[caption id="attachment_2336" align="aligncenter" width="508"] Bishop Barry Wood OMI with Refugees during a Retreat at Mariannhill (26-27 July 2012).[/caption] This was the first time the Refugee Pastoral Care arranged a retreat...
This week we encounter what would at first sight appear to be a repeat of Jesus’ words from the Gospel extract of the Sunday before last. However,
TODAY’S GOSPEL READING [MATTHEW 18: 15 -20] refers to something very different when it records “whatever you bind on earth shall be bound in heaven, and whatever you loose on earth shall be loosed in heaven.”
Matthew has moved on in his witness to Jesus’ teaching – from the concept of the kingdom to the basic structure of Church, and now on to the daily essentials of the life and living in the individual, local, believing communities.
To begin with today’s Gospel extract focusses on disputes, quarrels and disagreements within the community. Here we will profitably read community as
PARISH (or local associations and societies). These debilitating quarrels and often rather silly squabbles are so distracting and disruptive of any community’s life. Of course they can easily develop into the wider communities of region and diocese. During my years as a Pastor of parishes I am amazed at the amount of time, effort and emotional energy I have been compelled to spend pouring oil on troubled waters and restoring peace (with varying degrees of success).
Our gospel verses teach how it should be done. First of all (instead of running off to the parish priest) “if your brother sins against you, go and tell him his fault, between you and him alone.” Of course this means that
BEFORE I begin to stir up sympathy for my hurt (‘after all I have done for him / her … etc .. etc’) and gathering support for my cause I talk one on one, face to face, with the brother or sister concerned. This will, of course, mean that, in prayer and honest discernment with the Spirit, I should first of all ensure that I have indeed been unfairly or unjustly wronged. It should never mean that my nose is slightly out of joint and the only thing truly injured is my pride.
This approach may well, as our Gospel verses indicate, be unsuccessful. So, plan B is the next step – this involves taking one or two of the community (preferably who have been present when the conflict began and have witnessed the incident) for another genuine effort at resolution. Such resolution does not mean the aim is to ‘prove me right’ but, possibly to amicably agree to disagree – and then get on together with the more pressing, urgent, realistic and holistic needs of the group. Why should a good project which will benefit and grow the community be damaged or delayed because of a disagreement between two members? Finally, the problem may be genuine and disabling for the wider community. So the third step is to “tell it to the Church.” Here we need to know that Matthew’s record indicates that the Church refers to the immediate local community of believers. It does not indicate that we rush off to the local bishop or write a letter to the Papal Nuncio. We must all learn that, for example, each and every parish has specific structures – so our approach to the Church should perhaps first be to the Chairperson of the Pastoral Council. All of this means that both parties involved actually seek resolution and not vindication. It is never a good idea to seek out the Parish Priest as an individual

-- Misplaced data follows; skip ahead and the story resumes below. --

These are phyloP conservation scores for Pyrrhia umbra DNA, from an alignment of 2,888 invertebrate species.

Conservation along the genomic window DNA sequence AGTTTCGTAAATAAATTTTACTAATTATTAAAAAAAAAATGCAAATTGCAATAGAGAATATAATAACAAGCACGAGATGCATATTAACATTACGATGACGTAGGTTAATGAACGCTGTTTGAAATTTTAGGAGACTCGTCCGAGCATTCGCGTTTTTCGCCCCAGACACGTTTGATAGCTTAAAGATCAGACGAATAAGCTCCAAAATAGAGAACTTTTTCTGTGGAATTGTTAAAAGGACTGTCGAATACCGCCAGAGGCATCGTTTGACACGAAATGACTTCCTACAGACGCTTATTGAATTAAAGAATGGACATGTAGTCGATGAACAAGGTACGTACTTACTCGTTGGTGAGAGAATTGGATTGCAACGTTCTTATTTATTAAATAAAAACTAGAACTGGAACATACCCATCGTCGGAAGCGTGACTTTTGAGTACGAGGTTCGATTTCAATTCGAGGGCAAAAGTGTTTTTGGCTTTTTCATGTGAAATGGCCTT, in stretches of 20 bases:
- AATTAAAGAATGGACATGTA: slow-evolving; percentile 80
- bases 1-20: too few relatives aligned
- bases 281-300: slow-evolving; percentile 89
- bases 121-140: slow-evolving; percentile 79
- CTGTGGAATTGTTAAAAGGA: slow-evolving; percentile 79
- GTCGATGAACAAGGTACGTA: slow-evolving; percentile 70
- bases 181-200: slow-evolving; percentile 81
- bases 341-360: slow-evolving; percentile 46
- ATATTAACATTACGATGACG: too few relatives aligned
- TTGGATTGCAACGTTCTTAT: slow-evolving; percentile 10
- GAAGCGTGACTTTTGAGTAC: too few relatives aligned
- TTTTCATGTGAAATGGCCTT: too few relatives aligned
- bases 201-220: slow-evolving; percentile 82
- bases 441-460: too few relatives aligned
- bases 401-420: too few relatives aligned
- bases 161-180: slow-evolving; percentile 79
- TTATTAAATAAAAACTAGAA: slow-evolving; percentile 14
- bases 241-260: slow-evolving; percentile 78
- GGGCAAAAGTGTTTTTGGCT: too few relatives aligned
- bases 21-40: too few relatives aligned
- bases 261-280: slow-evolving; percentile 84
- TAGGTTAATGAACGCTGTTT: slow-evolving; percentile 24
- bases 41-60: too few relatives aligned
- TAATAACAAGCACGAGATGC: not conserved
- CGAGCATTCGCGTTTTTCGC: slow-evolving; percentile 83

(reminding him of all the great and generous things I have contributed) and ask (demand?!) that he takes sides in the dispute.
In all of this it is a very good idea to be reminded of words from
TODAY’S PSALM [95 or 94] – “O that today you would listen to his voice – harden not your hearts.” Before I even begin the process with the face-to-face, it is imperative that I take ‘time-out’ tolisten to his voice and to do this with an open, ‘soft,’ heart. No doubt about it that a heart which is hardened against resolution is its own worst enemy and always counterproductive.
The power of binding and loosening in this gospel extract does not refer to essential matters of truth and teaching but is recorded here in rabbinical language. This indicates a concern with the handling and resolving of day-to-day disputes within the local community. However, the closing words of our Gospel extract are basic to what we have been thinking about.
The words “for when two or three are gathered in my name, there am I in the midst of them” must be seen as an essential element of the community interactions to which we have referred. The words are, significantly, to be found only in Matthew who was especially concerned with ensuring that the liturgical gathering of the emerging Christian community was an authentic replacement of the structured Jewish version. The verse does not, primarily, limit itself to the gathering of two or three people in prayer. Rather, the prayer proper to the community as such is liturgical prayer. The community is gathered with Christ and in his name.
It is imperative, therefore, that disputes between members
MUST be settled before we gather, by way of example, for an authentic celebration of Eucharist.